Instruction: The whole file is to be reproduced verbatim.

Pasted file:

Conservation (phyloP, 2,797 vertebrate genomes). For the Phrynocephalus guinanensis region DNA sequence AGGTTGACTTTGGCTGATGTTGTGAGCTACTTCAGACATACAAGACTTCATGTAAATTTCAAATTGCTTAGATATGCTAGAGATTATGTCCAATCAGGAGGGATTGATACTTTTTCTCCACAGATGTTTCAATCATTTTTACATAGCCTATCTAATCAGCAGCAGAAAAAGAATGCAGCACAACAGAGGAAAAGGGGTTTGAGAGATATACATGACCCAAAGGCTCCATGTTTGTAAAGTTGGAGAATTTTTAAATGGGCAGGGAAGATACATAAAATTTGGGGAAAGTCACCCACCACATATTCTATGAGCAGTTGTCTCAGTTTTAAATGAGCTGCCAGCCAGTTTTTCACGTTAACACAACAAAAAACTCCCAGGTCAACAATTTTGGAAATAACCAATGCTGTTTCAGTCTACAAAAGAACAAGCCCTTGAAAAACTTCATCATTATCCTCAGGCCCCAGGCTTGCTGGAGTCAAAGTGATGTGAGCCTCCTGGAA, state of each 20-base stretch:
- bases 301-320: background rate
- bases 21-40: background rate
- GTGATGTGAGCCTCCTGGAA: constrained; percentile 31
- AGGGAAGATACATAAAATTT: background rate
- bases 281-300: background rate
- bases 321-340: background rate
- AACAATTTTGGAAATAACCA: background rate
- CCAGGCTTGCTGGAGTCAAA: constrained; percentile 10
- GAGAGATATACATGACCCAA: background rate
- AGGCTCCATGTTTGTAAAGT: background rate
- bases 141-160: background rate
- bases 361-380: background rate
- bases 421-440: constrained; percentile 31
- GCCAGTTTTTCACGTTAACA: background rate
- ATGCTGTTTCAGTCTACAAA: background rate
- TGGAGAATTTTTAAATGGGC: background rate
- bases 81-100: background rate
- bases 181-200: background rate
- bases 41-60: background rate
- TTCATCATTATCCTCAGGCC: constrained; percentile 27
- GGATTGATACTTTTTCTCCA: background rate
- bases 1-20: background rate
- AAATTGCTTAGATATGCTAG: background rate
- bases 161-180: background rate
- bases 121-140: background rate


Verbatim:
Conservation (phyloP, 2,797 vertebrate genomes). For the Phrynocephalus guinanensis region DNA sequence AGGTTGACTTTGGCTGATGTTGTGAGCTACTTCAGACATACAAGACTTCATGTAAATTTCAAATTGCTTAGATATGCTAGAGATTATGTCCAATCAGGAGGGATTGATACTTTTTCTCCACAGATGTTTCAATCATTTTTACATAGCCTATCTAATCAGCAGCAGAAAAAGAATGCAGCACAACAGAGGAAAAGGGGTTTGAGAGATATACATGACCCAAAGGCTCCATGTTTGTAAAGTTGGAGAATTTTTAAATGGGCAGGGAAGATACATAAAATTTGGGGAAAGTCACCCACCACATATTCTATGAGCAGTTGTCTCAGTTTTAAATGAGCTGCCAGCCAGTTTTTCACGTTAACACAACAAAAAACTCCCAGGTCAACAATTTTGGAAATAACCAATGCTGTTTCAGTCTACAAAAGAACAAGCCCTTGAAAAACTTCATCATTATCCTCAGGCCCCAGGCTTGCTGGAGTCAAAGTGATGTGAGCCTCCTGGAA, state of each 20-base stretch:
- bases 301-320: background rate
- bases 21-40: background rate
- GTGATGTGAGCCTCCTGGAA: constrained; percentile 31
- AGGGAAGATACATAAAATTT: background rate
- bases 281-300: background rate
- bases 321-340: background rate
- AACAATTTTGGAAATAACCA: background rate
- CCAGGCTTGCTGGAGTCAAA: constrained; percentile 10
- GAGAGATATACATGACCCAA: background rate
- AGGCTCCATGTTTGTAAAGT: background rate
- bases 141-160: background rate
- bases 361-380: background rate
- bases 421-440: constrained; percentile 31
- GCCAGTTTTTCACGTTAACA: background rate
- ATGCTGTTTCAGTCTACAAA: background rate
- TGGAGAATTTTTAAATGGGC: background rate
- bases 81-100: background rate
- bases 181-200: background rate
- bases 41-60: background rate
- TTCATCATTATCCTCAGGCC: constrained; percentile 27
- GGATTGATACTTTTTCTCCA: background rate
- bases 1-20: background rate
- AAATTGCTTAGATATGCTAG: background rate
- bases 161-180: background rate
- bases 121-140: background rate